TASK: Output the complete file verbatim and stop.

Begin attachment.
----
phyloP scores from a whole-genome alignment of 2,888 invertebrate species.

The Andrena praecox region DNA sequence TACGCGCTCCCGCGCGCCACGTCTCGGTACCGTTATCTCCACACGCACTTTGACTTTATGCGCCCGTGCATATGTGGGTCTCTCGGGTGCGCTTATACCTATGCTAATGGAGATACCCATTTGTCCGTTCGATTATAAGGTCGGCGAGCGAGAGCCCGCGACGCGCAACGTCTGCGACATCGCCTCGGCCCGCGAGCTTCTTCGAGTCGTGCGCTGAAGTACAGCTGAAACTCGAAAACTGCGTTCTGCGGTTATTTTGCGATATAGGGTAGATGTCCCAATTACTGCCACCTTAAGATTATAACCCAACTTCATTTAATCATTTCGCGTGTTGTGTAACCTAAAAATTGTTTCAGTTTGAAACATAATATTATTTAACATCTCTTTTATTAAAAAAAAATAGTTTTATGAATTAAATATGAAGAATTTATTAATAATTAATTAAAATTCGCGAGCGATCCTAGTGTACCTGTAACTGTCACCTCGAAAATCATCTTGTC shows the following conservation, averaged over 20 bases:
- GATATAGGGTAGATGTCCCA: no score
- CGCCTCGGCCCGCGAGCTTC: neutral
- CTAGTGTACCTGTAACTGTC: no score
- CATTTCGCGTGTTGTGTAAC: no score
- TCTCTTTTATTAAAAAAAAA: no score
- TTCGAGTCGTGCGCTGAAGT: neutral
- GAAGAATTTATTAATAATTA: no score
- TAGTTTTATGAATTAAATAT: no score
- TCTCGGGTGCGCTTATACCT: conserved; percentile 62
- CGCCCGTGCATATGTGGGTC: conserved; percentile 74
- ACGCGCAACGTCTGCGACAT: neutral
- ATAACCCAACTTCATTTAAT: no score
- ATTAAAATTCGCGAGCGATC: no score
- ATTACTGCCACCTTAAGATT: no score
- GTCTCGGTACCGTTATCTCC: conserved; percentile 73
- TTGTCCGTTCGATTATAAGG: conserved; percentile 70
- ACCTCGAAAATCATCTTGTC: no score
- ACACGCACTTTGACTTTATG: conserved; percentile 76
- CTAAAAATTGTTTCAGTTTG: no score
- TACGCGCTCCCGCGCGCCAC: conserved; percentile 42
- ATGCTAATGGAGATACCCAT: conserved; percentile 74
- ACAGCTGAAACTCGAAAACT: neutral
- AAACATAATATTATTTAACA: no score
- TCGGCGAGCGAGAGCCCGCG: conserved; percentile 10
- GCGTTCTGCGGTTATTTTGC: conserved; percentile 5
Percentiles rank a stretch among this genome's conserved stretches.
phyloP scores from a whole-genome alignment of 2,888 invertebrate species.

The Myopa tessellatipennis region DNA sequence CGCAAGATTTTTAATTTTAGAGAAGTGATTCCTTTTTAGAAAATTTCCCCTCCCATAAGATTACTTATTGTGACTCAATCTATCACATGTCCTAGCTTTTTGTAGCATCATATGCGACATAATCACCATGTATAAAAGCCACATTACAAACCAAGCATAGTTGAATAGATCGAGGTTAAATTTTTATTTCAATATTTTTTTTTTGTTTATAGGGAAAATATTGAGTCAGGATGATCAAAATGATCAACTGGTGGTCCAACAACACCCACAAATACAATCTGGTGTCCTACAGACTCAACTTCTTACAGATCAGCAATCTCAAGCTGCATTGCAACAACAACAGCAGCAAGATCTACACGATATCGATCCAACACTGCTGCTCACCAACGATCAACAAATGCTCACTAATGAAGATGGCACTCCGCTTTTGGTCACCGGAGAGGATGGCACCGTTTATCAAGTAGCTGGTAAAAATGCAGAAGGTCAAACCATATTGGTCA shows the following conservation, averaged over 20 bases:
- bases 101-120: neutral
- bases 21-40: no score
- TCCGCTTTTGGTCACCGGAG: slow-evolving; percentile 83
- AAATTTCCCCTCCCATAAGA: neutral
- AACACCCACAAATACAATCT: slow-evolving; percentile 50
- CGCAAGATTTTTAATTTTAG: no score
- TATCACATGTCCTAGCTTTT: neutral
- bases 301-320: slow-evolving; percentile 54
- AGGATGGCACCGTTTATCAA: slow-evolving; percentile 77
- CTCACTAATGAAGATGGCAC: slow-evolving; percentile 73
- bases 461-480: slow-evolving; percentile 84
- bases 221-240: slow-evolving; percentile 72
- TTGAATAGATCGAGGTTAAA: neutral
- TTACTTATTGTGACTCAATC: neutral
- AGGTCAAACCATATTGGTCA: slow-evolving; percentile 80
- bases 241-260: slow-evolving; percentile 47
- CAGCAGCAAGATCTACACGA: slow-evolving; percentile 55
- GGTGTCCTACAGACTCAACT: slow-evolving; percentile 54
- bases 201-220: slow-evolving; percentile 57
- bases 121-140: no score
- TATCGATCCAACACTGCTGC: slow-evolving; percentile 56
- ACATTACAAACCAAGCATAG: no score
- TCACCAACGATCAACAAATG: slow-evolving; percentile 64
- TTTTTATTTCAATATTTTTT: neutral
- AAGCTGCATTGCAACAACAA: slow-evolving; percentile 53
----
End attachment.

phyloP scores from a whole-genome alignment of 2,888 invertebrate species.

The Andrena praecox region DNA sequence TACGCGCTCCCGCGCGCCACGTCTCGGTACCGTTATCTCCACACGCACTTTGACTTTATGCGCCCGTGCATATGTGGGTCTCTCGGGTGCGCTTATACCTATGCTAATGGAGATACCCATTTGTCCGTTCGATTATAAGGTCGGCGAGCGAGAGCCCGCGACGCGCAACGTCTGCGACATCGCCTCGGCCCGCGAGCTTCTTCGAGTCGTGCGCTGAAGTACAGCTGAAACTCGAAAACTGCGTTCTGCGGTTATTTTGCGATATAGGGTAGATGTCCCAATTACTGCCACCTTAAGATTATAACCCAACTTCATTTAATCATTTCGCGTGTTGTGTAACCTAAAAATTGTTTCAGTTTGAAACATAATATTATTTAACATCTCTTTTATTAAAAAAAAATAGTTTTATGAATTAAATATGAAGAATTTATTAATAATTAATTAAAATTCGCGAGCGATCCTAGTGTACCTGTAACTGTCACCTCGAAAATCATCTTGTC shows the following conservation, averaged over 20 bases:
- GATATAGGGTAGATGTCCCA: no score
- CGCCTCGGCCCGCGAGCTTC: neutral
- CTAGTGTACCTGTAACTGTC: no score
- CATTTCGCGTGTTGTGTAAC: no score
- TCTCTTTTATTAAAAAAAAA: no score
- TTCGAGTCGTGCGCTGAAGT: neutral
- GAAGAATTTATTAATAATTA: no score
- TAGTTTTATGAATTAAATAT: no score
- TCTCGGGTGCGCTTATACCT: conserved; percentile 62
- CGCCCGTGCATATGTGGGTC: conserved; percentile 74
- ACGCGCAACGTCTGCGACAT: neutral
- ATAACCCAACTTCATTTAAT: no score
- ATTAAAATTCGCGAGCGATC: no score
- ATTACTGCCACCTTAAGATT: no score
- GTCTCGGTACCGTTATCTCC: conserved; percentile 73
- TTGTCCGTTCGATTATAAGG: conserved; percentile 70
- ACCTCGAAAATCATCTTGTC: no score
- ACACGCACTTTGACTTTATG: conserved; percentile 76
- CTAAAAATTGTTTCAGTTTG: no score
- TACGCGCTCCCGCGCGCCAC: conserved; percentile 42
- ATGCTAATGGAGATACCCAT: conserved; percentile 74
- ACAGCTGAAACTCGAAAACT: neutral
- AAACATAATATTATTTAACA: no score
- TCGGCGAGCGAGAGCCCGCG: conserved; percentile 10
- GCGTTCTGCGGTTATTTTGC: conserved; percentile 5
Percentiles rank a stretch among this genome's conserved stretches.
phyloP scores from a whole-genome alignment of 2,888 invertebrate species.

The Myopa tessellatipennis region DNA sequence CGCAAGATTTTTAATTTTAGAGAAGTGATTCCTTTTTAGAAAATTTCCCCTCCCATAAGATTACTTATTGTGACTCAATCTATCACATGTCCTAGCTTTTTGTAGCATCATATGCGACATAATCACCATGTATAAAAGCCACATTACAAACCAAGCATAGTTGAATAGATCGAGGTTAAATTTTTATTTCAATATTTTTTTTTTGTTTATAGGGAAAATATTGAGTCAGGATGATCAAAATGATCAACTGGTGGTCCAACAACACCCACAAATACAATCTGGTGTCCTACAGACTCAACTTCTTACAGATCAGCAATCTCAAGCTGCATTGCAACAACAACAGCAGCAAGATCTACACGATATCGATCCAACACTGCTGCTCACCAACGATCAACAAATGCTCACTAATGAAGATGGCACTCCGCTTTTGGTCACCGGAGAGGATGGCACCGTTTATCAAGTAGCTGGTAAAAATGCAGAAGGTCAAACCATATTGGTCA shows the following conservation, averaged over 20 bases:
- bases 101-120: neutral
- bases 21-40: no score
- TCCGCTTTTGGTCACCGGAG: slow-evolving; percentile 83
- AAATTTCCCCTCCCATAAGA: neutral
- AACACCCACAAATACAATCT: slow-evolving; percentile 50
- CGCAAGATTTTTAATTTTAG: no score
- TATCACATGTCCTAGCTTTT: neutral
- bases 301-320: slow-evolving; percentile 54
- AGGATGGCACCGTTTATCAA: slow-evolving; percentile 77
- CTCACTAATGAAGATGGCAC: slow-evolving; percentile 73
- bases 461-480: slow-evolving; percentile 84
- bases 221-240: slow-evolving; percentile 72
- TTGAATAGATCGAGGTTAAA: neutral
- TTACTTATTGTGACTCAATC: neutral
- AGGTCAAACCATATTGGTCA: slow-evolving; percentile 80
- bases 241-260: slow-evolving; percentile 47
- CAGCAGCAAGATCTACACGA: slow-evolving; percentile 55
- GGTGTCCTACAGACTCAACT: slow-evolving; percentile 54
- bases 201-220: slow-evolving; percentile 57
- bases 121-140: no score
- TATCGATCCAACACTGCTGC: slow-evolving; percentile 56
- ACATTACAAACCAAGCATAG: no score
- TCACCAACGATCAACAAATG: slow-evolving; percentile 64
- TTTTTATTTCAATATTTTTT: neutral
- AAGCTGCATTGCAACAACAA: slow-evolving; percentile 53